COMMENT | Should Penang Chief
Minister Lim Guan Eng debate Minister in the Prime Minister's Department
Wee Ka Siong or any other Chinese political operative from BN? Why yes,
he should. I do not know about anyone else but the back and forth on the Penang
undersea tunnel has not done any favours for either side - if one is
looking at it rationally, that is - and if anything, MCA-DAP debates
usually dissolve into slagging matches between the two parties as to who
has the Chinese community's interest at heart, which is always fun to
That’s it, isn’t it? Political racial theatre that keeps us
entertained while real policies that the progressives claim to want,
disappear beneath a cloud of smoke of the spectacle of Chinese
leadership slugging it out. The MCA knows what it is and this does not
mean running dogs for the establishment (it’s more complicated than
that), while the DAP has to keep a schizoid perspective depending on
what type of kool-aid they are dispensing.
Non-Malay political parties have this delusion that they are
independent operators. They are not. They are in reality proxies for
Malay power structures, with varying degrees of public and private
influence within Malay hegemons. To believe otherwise, would be
delusional. While it is easy to paint the MCA as running dogs of Umno,
the same could be said of the DAP, who have had to bend over backwards
to accommodate the return of Dr Mahathir Mohamad into the opposition
Official narratives of the state through their racial and religious
bureaus paint the community as avaricious, opportunists waiting to usurp
Malay power and distort Malay culture. Religious preachers talk of how
“rude” the Chinese community is and point to internecine conflicts which
either reinforces the stereotype that the community cannibalises itself
for Malay power or points to the uncouth and insolent behaviour of the
community when it comes to politics.
The opposition and the MCA are merely furthering anti-Chinese
narratives in their quest to sustain ownership of the votes of their
community. Anti-Chinese narratives include the DAP colluding with Malay
oppositional personalities that claim China is attempting to subvert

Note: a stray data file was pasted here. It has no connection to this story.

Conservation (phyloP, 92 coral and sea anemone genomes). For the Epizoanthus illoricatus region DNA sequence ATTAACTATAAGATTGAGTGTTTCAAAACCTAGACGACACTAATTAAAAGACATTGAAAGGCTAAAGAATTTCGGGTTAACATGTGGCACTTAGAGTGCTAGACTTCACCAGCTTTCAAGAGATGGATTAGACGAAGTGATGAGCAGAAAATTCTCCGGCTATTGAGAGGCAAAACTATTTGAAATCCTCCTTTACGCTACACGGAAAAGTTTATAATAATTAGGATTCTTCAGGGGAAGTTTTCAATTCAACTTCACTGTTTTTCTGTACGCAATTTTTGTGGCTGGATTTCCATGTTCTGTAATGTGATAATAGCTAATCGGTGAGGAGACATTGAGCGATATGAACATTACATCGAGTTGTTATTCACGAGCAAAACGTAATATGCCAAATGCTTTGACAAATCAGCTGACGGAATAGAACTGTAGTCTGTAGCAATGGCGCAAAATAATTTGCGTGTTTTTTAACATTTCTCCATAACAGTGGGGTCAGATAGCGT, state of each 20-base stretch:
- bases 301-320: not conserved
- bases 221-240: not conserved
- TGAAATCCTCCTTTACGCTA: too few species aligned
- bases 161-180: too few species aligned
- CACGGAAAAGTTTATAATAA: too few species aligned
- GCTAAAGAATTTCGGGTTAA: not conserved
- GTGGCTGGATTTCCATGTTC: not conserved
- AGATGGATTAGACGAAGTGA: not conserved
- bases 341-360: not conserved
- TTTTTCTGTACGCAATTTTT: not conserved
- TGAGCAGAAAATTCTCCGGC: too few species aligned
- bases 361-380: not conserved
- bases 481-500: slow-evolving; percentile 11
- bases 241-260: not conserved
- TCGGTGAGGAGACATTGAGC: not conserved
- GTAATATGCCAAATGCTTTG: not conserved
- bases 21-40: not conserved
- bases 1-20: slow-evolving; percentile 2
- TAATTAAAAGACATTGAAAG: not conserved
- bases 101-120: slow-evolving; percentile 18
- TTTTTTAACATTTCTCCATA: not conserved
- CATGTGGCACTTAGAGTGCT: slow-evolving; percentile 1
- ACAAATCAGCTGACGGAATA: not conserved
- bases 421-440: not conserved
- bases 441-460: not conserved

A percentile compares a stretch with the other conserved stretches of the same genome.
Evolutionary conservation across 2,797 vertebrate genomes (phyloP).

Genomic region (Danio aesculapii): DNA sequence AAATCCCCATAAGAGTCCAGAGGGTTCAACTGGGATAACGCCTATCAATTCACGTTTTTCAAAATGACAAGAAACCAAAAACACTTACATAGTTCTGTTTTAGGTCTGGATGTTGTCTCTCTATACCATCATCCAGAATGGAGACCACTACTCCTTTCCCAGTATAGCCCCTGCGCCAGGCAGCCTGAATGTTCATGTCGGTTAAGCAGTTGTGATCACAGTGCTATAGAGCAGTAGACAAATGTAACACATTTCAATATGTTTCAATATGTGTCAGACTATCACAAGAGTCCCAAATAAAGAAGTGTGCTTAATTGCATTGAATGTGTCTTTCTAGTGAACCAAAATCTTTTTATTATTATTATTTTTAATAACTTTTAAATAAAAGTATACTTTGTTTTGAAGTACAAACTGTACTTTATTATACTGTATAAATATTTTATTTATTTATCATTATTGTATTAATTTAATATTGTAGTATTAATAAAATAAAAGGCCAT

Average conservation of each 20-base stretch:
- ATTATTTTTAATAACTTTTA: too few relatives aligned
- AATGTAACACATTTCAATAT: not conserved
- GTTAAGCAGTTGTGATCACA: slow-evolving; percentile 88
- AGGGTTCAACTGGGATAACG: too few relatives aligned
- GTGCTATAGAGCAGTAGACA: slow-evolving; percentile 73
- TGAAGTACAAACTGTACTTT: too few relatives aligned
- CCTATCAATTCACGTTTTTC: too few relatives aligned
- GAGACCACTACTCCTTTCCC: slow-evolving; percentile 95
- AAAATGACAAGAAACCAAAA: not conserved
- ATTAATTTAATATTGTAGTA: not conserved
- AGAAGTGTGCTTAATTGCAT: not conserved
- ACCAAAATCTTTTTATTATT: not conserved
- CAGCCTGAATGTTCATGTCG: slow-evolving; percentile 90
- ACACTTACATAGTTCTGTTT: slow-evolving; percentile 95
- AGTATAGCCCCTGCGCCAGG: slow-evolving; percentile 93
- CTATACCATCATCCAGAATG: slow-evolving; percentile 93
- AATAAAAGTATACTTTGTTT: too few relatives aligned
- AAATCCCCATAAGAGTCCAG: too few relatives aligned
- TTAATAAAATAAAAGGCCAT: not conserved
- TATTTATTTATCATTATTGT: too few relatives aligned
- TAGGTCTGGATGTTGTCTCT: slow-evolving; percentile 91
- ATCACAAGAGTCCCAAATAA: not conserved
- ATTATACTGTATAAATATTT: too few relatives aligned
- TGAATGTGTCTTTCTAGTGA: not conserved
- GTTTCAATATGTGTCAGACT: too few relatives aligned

Malay power. Anti-Chinese narratives are fostered by the so-called war
with the MCA.
This is what is problematic in the war between the MCA and DAP. This
idea that minorities have to tear each other apart in service of Malay
power structures. If the fight between the MCA and DAP was solely based
on policy or whatever corruption scandal du jour, it would not
be a bad thing. Competition in the marketplace of ideas and propaganda
is good thing. However, both always brings it back to whose voice is
more important because they have the vote of the Chinese community.
I like DAP supremo Lim Kit Siang but suggesting that Mahathir lead
the royal commission of inquiry (RCI) on the 1MDB fiasco with a coterie
of Pakatan Harapan operatives (making half of the commissioners) is the
dumbest thing I have heard so far in this election cycle. Why would
anyone say such a thing? Honestly, it is a statement that the DAP would
claim that is something only the MCA would make.
When it comes to racial politics, minorities squabbling for the
political interests of majoritarian stakeholders is painful to watch.
Malays from either side of the political divide at least sometimes can
meet halfway on those politically-designed issues of race and religion.
Throw in culture and you have Malay power structures at war, but not
tearing each other’s eyes out like how the non-Malay component parties
do in the service of gaining political power for their Malay overlords.